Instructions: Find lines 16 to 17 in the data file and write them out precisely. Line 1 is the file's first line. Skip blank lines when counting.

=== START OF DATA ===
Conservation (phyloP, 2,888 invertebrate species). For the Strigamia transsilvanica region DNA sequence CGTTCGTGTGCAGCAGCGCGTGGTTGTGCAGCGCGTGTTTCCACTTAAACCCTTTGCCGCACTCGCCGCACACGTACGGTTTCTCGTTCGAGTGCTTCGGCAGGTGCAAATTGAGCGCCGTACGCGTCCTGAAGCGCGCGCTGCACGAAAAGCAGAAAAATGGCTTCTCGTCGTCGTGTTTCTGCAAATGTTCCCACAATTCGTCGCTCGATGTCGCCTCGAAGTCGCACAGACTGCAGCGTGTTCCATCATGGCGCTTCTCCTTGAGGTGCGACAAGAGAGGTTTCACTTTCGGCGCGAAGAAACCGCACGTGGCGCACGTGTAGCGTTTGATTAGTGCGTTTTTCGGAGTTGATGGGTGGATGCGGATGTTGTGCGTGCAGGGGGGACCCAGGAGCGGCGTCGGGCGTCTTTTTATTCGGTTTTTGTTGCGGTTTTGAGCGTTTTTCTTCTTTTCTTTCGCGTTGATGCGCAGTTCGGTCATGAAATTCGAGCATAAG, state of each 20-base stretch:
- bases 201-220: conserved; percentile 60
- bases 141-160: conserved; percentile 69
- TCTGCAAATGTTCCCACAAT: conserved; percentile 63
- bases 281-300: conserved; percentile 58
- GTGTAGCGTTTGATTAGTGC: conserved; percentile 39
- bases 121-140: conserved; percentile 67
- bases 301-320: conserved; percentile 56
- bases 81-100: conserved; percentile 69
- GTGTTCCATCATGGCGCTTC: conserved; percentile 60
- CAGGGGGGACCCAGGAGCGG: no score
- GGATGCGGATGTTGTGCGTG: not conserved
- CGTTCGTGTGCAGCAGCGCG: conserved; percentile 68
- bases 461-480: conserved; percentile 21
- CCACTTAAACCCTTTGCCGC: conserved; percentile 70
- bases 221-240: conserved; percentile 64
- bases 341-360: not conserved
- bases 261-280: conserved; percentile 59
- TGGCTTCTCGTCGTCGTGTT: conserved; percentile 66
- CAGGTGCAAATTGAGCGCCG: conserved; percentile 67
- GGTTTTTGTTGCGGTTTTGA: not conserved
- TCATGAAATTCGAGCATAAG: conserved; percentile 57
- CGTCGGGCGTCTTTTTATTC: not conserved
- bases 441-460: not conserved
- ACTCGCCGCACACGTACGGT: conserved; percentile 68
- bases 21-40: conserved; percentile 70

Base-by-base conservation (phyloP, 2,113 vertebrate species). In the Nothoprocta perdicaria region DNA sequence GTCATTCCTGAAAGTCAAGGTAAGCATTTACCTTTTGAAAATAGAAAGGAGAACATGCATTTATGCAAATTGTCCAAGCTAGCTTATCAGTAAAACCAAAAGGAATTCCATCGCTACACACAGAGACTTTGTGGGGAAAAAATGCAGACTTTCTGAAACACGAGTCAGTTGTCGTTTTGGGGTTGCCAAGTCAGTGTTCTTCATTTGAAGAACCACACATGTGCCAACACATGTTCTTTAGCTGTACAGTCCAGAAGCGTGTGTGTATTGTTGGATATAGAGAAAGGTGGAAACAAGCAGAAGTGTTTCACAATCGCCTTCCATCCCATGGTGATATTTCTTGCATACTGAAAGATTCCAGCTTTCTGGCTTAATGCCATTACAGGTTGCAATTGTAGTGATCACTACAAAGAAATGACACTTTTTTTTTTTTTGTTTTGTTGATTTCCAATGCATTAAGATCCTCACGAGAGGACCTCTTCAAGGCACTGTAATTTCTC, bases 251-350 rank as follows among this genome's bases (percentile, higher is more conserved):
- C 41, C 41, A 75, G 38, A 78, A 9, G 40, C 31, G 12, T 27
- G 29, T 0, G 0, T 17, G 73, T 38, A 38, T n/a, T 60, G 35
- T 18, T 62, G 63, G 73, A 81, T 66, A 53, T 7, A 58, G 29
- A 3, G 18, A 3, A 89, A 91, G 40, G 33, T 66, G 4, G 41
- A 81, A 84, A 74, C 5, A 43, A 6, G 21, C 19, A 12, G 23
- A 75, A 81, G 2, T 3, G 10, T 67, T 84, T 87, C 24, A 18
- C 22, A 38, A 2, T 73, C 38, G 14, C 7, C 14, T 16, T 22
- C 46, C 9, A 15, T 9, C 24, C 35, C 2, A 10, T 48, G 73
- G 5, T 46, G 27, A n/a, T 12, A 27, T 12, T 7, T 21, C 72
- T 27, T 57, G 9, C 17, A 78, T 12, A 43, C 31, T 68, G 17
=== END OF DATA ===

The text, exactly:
- bases 221-240: conserved; percentile 64
- bases 341-360: not conserved